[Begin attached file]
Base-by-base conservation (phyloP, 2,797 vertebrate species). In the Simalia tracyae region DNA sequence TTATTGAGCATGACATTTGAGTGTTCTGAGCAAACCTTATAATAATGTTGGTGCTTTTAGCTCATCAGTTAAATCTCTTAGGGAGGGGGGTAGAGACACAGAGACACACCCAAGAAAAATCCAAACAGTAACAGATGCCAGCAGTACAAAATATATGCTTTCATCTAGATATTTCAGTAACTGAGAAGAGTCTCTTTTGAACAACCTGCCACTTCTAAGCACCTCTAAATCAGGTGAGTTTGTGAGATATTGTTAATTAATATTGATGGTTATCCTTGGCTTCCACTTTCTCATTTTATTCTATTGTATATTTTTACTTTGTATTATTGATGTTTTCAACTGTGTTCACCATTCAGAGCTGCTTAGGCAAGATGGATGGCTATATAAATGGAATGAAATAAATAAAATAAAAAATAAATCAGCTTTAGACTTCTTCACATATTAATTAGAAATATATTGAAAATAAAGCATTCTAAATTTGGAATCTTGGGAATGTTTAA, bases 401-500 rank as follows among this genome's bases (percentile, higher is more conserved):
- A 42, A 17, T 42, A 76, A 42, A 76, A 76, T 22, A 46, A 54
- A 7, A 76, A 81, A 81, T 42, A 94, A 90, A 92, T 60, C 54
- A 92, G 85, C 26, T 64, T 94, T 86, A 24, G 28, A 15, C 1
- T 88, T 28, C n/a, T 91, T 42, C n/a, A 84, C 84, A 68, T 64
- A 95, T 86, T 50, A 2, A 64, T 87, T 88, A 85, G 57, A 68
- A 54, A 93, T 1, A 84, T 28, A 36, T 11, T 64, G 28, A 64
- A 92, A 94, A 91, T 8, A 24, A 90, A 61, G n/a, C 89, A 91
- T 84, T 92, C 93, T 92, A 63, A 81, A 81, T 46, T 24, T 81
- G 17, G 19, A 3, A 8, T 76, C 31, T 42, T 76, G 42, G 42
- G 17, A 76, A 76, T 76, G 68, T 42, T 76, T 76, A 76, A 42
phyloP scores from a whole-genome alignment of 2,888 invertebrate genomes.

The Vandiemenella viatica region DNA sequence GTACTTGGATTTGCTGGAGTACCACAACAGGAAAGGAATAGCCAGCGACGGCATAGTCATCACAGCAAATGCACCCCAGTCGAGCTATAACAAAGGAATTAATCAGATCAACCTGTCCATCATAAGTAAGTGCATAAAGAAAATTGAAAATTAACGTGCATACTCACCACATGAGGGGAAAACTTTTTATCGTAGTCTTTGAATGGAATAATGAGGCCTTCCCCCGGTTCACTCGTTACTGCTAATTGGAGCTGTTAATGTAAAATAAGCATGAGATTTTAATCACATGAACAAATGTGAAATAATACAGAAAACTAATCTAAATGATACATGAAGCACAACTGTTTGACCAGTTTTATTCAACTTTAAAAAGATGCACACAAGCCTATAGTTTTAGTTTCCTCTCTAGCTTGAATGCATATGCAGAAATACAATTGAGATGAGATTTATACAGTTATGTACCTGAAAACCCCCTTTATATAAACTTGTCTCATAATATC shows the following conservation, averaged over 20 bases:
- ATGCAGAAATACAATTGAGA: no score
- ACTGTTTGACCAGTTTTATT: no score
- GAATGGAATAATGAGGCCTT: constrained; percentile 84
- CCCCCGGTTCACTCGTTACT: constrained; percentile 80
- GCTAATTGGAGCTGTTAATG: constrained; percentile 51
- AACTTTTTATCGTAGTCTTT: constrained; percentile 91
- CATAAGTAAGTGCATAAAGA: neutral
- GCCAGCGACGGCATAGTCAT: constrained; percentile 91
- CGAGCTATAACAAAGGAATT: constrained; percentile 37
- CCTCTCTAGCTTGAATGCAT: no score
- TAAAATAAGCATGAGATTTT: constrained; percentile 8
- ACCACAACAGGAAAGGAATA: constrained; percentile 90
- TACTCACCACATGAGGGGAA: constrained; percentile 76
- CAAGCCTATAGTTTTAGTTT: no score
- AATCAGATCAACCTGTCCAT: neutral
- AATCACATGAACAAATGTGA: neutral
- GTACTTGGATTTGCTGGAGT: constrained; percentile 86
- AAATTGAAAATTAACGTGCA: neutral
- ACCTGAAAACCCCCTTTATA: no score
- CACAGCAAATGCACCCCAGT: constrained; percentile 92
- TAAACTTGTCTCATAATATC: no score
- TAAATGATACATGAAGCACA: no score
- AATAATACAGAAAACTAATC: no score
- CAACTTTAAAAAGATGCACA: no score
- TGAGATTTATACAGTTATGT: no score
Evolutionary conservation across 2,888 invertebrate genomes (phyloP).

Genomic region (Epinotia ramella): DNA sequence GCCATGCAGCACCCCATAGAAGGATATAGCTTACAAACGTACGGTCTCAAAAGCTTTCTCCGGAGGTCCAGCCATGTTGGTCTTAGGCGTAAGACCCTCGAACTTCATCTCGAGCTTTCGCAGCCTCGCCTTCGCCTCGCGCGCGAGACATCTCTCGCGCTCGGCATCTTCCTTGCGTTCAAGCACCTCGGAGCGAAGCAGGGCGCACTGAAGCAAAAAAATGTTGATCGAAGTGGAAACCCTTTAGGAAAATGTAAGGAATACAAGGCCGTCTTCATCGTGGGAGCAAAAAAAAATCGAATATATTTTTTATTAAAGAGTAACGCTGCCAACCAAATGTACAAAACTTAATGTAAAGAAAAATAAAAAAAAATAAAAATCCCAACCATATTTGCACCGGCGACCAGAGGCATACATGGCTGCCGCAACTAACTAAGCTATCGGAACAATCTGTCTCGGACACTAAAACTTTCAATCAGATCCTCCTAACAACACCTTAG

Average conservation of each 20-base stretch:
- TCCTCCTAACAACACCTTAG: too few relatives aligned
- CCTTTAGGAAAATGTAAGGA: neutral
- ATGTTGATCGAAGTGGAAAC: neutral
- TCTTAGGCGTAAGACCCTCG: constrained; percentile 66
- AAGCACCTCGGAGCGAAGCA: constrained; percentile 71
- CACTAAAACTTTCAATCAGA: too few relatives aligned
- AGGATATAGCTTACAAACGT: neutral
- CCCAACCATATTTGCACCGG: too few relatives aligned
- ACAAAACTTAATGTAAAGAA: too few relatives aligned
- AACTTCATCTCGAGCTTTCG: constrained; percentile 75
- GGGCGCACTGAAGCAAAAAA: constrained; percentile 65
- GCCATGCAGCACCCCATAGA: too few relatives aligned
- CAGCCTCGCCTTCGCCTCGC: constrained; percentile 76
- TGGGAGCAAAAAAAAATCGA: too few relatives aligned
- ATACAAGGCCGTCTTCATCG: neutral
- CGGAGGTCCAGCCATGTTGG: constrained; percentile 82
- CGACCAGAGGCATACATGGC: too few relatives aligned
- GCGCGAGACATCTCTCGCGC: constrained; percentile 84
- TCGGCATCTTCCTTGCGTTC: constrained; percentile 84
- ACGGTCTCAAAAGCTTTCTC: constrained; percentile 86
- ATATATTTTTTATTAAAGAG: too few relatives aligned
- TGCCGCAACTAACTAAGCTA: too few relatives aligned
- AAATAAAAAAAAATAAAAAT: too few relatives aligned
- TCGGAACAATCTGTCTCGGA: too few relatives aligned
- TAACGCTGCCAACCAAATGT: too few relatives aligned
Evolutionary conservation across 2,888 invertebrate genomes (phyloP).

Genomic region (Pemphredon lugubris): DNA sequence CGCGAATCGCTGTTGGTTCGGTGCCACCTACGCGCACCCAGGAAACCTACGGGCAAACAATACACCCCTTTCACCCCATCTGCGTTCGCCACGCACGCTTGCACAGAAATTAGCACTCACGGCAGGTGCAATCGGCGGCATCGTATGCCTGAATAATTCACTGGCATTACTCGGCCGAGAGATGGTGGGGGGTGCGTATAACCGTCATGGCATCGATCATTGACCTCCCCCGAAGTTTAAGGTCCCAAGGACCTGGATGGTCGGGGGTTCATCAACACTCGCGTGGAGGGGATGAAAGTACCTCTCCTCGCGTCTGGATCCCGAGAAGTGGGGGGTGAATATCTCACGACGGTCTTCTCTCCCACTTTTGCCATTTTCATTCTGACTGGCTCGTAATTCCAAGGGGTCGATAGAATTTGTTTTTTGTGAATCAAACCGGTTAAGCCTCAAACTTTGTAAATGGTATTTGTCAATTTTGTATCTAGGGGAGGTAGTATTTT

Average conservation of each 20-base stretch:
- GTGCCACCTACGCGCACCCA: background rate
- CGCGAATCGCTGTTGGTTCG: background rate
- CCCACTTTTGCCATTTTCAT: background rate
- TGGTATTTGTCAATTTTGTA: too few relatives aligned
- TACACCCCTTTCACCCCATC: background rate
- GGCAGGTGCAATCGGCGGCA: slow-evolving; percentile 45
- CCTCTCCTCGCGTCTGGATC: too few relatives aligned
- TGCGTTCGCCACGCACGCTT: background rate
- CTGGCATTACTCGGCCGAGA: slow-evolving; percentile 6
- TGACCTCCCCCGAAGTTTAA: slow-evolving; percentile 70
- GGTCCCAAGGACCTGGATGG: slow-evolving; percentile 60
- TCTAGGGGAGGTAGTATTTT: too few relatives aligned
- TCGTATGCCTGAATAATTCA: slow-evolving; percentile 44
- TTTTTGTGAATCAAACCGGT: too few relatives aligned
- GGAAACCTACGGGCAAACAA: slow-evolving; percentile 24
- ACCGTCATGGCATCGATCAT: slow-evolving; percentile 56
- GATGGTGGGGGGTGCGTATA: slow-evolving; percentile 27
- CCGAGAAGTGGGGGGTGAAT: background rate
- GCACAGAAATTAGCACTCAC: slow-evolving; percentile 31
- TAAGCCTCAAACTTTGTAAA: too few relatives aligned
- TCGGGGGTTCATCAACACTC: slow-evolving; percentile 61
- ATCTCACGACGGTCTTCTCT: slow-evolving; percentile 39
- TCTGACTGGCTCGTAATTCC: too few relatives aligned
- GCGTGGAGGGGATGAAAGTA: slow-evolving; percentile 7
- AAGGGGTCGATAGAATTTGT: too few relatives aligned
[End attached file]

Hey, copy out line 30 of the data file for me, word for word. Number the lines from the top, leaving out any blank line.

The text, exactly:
- GTACTTGGATTTGCTGGAGT: constrained; percentile 86